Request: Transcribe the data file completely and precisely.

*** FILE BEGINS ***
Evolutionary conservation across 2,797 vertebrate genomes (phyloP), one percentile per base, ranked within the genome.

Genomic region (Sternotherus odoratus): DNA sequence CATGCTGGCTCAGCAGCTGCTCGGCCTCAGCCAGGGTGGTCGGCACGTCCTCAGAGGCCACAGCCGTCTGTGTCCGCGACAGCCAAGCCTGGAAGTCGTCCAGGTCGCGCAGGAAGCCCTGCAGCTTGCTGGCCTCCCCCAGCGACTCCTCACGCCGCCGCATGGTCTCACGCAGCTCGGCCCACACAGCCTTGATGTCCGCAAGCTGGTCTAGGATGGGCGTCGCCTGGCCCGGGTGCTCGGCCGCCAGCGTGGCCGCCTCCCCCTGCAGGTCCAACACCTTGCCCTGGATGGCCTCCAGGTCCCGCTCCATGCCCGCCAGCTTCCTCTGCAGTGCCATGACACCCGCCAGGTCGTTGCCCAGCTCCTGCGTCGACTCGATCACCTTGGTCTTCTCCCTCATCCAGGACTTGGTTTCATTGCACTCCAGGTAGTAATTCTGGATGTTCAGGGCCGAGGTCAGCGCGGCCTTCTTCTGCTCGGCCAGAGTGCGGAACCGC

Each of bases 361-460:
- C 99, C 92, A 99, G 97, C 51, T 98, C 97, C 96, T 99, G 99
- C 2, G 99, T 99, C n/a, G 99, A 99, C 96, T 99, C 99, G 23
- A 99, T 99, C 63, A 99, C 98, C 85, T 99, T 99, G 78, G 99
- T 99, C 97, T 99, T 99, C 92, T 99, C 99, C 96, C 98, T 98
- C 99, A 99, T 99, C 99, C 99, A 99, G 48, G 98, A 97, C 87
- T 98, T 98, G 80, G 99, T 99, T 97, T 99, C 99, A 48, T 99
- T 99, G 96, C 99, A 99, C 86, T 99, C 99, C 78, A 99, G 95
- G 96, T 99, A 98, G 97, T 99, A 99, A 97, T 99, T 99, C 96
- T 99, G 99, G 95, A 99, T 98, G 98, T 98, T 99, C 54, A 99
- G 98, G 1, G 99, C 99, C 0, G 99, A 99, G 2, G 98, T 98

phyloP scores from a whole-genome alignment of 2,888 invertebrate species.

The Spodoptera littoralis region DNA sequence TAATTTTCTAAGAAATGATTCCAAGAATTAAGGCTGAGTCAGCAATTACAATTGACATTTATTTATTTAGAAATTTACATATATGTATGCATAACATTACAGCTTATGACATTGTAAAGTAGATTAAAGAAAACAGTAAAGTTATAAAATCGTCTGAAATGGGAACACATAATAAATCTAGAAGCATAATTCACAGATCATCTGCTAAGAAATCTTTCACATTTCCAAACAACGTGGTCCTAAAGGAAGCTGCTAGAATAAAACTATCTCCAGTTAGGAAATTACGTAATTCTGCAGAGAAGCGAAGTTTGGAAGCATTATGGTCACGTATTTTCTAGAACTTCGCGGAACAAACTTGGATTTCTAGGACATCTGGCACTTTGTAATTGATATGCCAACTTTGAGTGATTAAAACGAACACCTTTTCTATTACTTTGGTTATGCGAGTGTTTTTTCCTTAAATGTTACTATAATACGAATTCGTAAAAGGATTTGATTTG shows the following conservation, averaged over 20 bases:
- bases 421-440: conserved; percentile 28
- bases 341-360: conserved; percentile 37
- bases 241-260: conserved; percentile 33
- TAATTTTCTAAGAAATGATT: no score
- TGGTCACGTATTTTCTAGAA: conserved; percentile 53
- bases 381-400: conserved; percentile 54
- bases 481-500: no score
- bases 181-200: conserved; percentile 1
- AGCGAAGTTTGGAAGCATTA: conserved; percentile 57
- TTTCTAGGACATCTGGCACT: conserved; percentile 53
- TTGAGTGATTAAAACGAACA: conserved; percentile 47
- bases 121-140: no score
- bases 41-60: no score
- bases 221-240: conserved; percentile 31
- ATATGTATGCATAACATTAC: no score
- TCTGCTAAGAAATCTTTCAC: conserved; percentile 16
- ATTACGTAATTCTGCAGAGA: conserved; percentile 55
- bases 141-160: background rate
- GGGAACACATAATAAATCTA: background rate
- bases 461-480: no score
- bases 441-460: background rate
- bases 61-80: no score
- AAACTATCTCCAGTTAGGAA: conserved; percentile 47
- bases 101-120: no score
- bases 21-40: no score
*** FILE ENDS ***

Evolutionary conservation across 2,797 vertebrate genomes (phyloP), one percentile per base, ranked within the genome.

Genomic region (Sternotherus odoratus): DNA sequence CATGCTGGCTCAGCAGCTGCTCGGCCTCAGCCAGGGTGGTCGGCACGTCCTCAGAGGCCACAGCCGTCTGTGTCCGCGACAGCCAAGCCTGGAAGTCGTCCAGGTCGCGCAGGAAGCCCTGCAGCTTGCTGGCCTCCCCCAGCGACTCCTCACGCCGCCGCATGGTCTCACGCAGCTCGGCCCACACAGCCTTGATGTCCGCAAGCTGGTCTAGGATGGGCGTCGCCTGGCCCGGGTGCTCGGCCGCCAGCGTGGCCGCCTCCCCCTGCAGGTCCAACACCTTGCCCTGGATGGCCTCCAGGTCCCGCTCCATGCCCGCCAGCTTCCTCTGCAGTGCCATGACACCCGCCAGGTCGTTGCCCAGCTCCTGCGTCGACTCGATCACCTTGGTCTTCTCCCTCATCCAGGACTTGGTTTCATTGCACTCCAGGTAGTAATTCTGGATGTTCAGGGCCGAGGTCAGCGCGGCCTTCTTCTGCTCGGCCAGAGTGCGGAACCGC

Each of bases 361-460:
- C 99, C 92, A 99, G 97, C 51, T 98, C 97, C 96, T 99, G 99
- C 2, G 99, T 99, C n/a, G 99, A 99, C 96, T 99, C 99, G 23
- A 99, T 99, C 63, A 99, C 98, C 85, T 99, T 99, G 78, G 99
- T 99, C 97, T 99, T 99, C 92, T 99, C 99, C 96, C 98, T 98
- C 99, A 99, T 99, C 99, C 99, A 99, G 48, G 98, A 97, C 87
- T 98, T 98, G 80, G 99, T 99, T 97, T 99, C 99, A 48, T 99
- T 99, G 96, C 99, A 99, C 86, T 99, C 99, C 78, A 99, G 95
- G 96, T 99, A 98, G 97, T 99, A 99, A 97, T 99, T 99, C 96
- T 99, G 99, G 95, A 99, T 98, G 98, T 98, T 99, C 54, A 99
- G 98, G 1, G 99, C 99, C 0, G 99, A 99, G 2, G 98, T 98

phyloP scores from a whole-genome alignment of 2,888 invertebrate species.

The Spodoptera littoralis region DNA sequence TAATTTTCTAAGAAATGATTCCAAGAATTAAGGCTGAGTCAGCAATTACAATTGACATTTATTTATTTAGAAATTTACATATATGTATGCATAACATTACAGCTTATGACATTGTAAAGTAGATTAAAGAAAACAGTAAAGTTATAAAATCGTCTGAAATGGGAACACATAATAAATCTAGAAGCATAATTCACAGATCATCTGCTAAGAAATCTTTCACATTTCCAAACAACGTGGTCCTAAAGGAAGCTGCTAGAATAAAACTATCTCCAGTTAGGAAATTACGTAATTCTGCAGAGAAGCGAAGTTTGGAAGCATTATGGTCACGTATTTTCTAGAACTTCGCGGAACAAACTTGGATTTCTAGGACATCTGGCACTTTGTAATTGATATGCCAACTTTGAGTGATTAAAACGAACACCTTTTCTATTACTTTGGTTATGCGAGTGTTTTTTCCTTAAATGTTACTATAATACGAATTCGTAAAAGGATTTGATTTG shows the following conservation, averaged over 20 bases:
- bases 421-440: conserved; percentile 28
- bases 341-360: conserved; percentile 37
- bases 241-260: conserved; percentile 33
- TAATTTTCTAAGAAATGATT: no score
- TGGTCACGTATTTTCTAGAA: conserved; percentile 53
- bases 381-400: conserved; percentile 54
- bases 481-500: no score
- bases 181-200: conserved; percentile 1
- AGCGAAGTTTGGAAGCATTA: conserved; percentile 57
- TTTCTAGGACATCTGGCACT: conserved; percentile 53
- TTGAGTGATTAAAACGAACA: conserved; percentile 47
- bases 121-140: no score
- bases 41-60: no score
- bases 221-240: conserved; percentile 31
- ATATGTATGCATAACATTAC: no score
- TCTGCTAAGAAATCTTTCAC: conserved; percentile 16
- ATTACGTAATTCTGCAGAGA: conserved; percentile 55
- bases 141-160: background rate
- GGGAACACATAATAAATCTA: background rate
- bases 461-480: no score
- bases 441-460: background rate
- bases 61-80: no score
- AAACTATCTCCAGTTAGGAA: conserved; percentile 47
- bases 101-120: no score
- bases 21-40: no score